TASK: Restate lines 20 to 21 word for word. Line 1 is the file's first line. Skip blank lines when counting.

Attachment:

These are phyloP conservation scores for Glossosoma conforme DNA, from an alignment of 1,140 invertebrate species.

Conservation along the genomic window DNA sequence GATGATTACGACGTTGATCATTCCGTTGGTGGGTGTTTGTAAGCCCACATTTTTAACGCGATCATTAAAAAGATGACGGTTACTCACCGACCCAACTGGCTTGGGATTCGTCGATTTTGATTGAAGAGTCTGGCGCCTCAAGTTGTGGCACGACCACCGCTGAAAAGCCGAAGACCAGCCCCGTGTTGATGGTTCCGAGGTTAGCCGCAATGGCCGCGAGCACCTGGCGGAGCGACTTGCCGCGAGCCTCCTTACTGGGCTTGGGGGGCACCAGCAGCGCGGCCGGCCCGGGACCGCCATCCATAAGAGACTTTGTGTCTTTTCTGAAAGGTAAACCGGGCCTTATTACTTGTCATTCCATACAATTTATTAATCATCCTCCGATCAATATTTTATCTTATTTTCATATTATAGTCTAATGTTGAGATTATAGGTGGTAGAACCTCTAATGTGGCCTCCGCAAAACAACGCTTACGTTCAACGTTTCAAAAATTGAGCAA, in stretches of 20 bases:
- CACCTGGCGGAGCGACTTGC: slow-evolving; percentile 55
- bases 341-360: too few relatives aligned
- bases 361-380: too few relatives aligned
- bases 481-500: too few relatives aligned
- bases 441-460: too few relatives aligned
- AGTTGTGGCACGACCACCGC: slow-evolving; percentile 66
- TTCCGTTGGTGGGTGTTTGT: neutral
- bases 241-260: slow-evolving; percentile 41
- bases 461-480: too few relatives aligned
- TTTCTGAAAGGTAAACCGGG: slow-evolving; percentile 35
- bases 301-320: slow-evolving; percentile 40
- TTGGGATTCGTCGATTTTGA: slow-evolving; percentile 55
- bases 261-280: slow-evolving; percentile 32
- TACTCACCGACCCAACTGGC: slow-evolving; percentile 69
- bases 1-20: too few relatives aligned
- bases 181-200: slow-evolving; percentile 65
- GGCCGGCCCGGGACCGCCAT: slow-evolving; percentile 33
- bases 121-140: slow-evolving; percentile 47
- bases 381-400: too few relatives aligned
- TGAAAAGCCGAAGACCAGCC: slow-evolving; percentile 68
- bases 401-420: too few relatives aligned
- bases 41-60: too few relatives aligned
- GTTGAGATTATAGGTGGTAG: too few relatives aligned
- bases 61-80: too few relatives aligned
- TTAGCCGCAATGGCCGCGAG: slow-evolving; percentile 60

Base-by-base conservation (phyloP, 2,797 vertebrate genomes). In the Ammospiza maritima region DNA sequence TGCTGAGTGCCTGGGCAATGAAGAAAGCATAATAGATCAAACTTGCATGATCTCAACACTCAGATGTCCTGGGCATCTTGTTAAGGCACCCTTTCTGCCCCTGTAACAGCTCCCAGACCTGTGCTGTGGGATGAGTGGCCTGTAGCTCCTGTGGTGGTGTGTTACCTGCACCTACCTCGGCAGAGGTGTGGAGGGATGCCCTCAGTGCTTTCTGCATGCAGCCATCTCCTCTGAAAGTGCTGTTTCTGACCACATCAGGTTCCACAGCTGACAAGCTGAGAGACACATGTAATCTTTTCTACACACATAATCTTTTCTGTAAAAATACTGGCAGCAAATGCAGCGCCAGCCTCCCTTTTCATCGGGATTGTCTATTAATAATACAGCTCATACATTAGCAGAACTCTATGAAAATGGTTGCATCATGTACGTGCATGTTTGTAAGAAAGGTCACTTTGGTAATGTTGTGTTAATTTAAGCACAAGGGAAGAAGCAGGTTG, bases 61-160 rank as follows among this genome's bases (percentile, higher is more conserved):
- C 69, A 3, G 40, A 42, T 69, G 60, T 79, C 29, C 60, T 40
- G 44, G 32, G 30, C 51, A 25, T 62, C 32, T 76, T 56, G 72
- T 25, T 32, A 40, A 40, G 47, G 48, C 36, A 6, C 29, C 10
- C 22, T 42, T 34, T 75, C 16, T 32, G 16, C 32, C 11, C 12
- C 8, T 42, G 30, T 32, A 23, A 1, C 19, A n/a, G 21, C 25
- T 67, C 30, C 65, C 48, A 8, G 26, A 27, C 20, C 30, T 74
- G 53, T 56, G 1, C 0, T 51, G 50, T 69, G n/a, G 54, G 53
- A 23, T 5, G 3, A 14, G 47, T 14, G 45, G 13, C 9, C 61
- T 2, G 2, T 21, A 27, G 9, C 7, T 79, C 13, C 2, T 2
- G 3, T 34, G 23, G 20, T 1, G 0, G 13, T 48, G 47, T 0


- bases 121-140: slow-evolving; percentile 47
- bases 381-400: too few relatives aligned